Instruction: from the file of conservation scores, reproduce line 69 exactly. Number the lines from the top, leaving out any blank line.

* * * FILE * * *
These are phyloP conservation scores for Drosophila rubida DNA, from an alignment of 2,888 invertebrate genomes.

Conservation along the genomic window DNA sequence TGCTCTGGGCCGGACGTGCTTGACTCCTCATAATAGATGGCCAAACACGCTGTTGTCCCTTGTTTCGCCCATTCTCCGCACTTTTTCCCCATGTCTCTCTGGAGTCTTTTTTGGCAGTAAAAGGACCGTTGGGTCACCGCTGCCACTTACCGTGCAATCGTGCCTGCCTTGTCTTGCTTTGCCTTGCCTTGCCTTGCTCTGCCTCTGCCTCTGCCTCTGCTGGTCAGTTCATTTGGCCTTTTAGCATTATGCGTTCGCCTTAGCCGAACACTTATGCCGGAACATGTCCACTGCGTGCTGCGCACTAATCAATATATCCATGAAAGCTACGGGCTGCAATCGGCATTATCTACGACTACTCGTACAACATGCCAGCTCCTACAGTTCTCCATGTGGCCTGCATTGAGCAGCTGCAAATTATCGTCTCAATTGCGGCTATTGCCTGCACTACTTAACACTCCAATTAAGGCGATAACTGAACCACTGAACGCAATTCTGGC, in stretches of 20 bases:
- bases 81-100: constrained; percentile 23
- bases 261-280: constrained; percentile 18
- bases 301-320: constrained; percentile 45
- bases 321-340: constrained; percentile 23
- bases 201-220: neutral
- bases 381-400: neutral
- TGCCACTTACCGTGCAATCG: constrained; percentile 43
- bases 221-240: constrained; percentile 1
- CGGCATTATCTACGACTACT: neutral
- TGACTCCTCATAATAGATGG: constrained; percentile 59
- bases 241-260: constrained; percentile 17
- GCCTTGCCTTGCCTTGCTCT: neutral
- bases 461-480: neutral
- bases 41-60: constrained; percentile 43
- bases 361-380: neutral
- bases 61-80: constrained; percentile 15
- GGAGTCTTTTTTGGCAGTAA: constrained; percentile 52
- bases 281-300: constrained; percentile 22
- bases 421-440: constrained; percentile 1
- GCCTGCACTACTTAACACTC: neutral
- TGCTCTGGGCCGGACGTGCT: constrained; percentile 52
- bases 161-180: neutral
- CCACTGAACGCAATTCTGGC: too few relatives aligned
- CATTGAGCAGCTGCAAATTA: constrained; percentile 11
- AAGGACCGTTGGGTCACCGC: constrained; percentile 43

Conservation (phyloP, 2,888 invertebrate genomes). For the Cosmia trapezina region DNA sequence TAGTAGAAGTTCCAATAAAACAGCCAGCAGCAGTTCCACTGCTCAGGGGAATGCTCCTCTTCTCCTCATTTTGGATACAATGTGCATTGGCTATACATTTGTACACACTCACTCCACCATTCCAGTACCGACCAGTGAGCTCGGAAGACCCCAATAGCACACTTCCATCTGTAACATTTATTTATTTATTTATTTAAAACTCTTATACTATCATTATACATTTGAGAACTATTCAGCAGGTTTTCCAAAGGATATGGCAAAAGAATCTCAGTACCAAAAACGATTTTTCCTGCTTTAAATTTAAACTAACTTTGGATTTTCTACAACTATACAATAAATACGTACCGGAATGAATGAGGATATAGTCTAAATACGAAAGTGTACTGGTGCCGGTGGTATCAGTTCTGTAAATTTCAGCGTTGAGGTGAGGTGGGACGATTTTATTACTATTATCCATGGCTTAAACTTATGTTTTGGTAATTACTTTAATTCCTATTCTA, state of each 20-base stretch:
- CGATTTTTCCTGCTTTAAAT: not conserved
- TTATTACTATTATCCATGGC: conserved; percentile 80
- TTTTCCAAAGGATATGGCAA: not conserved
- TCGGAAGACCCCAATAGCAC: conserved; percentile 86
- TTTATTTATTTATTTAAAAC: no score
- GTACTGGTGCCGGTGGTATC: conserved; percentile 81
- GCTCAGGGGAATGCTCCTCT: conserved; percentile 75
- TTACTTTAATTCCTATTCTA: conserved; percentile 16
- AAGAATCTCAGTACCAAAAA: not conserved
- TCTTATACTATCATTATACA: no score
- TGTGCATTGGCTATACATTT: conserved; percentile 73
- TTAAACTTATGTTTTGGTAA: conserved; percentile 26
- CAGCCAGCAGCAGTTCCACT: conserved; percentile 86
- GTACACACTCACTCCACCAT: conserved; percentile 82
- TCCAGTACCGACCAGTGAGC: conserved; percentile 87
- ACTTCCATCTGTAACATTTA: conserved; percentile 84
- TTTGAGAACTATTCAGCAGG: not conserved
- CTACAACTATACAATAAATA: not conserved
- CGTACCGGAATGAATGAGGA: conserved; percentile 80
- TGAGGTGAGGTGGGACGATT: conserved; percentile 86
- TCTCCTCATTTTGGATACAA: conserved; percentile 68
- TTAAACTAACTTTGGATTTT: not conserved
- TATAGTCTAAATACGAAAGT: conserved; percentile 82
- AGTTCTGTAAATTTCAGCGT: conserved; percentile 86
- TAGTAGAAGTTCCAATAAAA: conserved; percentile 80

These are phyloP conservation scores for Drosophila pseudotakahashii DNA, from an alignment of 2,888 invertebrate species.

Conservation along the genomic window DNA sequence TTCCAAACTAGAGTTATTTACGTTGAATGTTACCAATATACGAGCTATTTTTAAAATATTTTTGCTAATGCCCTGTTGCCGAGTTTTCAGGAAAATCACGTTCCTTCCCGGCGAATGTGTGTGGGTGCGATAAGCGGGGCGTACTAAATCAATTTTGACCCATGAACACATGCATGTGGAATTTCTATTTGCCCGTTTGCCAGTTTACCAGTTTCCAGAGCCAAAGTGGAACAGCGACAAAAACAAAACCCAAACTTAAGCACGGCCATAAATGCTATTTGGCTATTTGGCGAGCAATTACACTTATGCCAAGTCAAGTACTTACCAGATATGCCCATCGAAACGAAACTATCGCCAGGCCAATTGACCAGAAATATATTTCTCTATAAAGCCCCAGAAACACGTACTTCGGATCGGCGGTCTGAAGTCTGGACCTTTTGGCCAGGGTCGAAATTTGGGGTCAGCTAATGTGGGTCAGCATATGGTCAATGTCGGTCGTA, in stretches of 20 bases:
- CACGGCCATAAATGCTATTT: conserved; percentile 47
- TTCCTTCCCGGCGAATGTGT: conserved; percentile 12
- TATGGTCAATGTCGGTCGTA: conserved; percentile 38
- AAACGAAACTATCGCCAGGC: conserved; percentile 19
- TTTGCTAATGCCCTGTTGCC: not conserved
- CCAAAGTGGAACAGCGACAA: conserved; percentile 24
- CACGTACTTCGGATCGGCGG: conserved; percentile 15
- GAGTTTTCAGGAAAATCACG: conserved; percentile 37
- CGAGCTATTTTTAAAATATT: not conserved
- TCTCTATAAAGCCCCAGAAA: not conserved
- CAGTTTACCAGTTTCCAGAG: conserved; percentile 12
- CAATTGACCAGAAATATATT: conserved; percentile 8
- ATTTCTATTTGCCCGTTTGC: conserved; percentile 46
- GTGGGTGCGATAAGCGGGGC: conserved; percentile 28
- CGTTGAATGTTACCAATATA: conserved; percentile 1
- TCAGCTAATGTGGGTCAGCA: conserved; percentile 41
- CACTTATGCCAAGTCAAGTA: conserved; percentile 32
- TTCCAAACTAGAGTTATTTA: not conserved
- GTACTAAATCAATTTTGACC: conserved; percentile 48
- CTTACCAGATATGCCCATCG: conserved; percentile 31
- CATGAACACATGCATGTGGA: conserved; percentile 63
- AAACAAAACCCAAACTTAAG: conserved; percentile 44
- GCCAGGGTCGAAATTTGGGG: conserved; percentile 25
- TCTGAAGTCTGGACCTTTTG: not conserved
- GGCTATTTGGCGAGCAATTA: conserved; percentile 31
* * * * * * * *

- GTGGGTGCGATAAGCGGGGC: conserved; percentile 28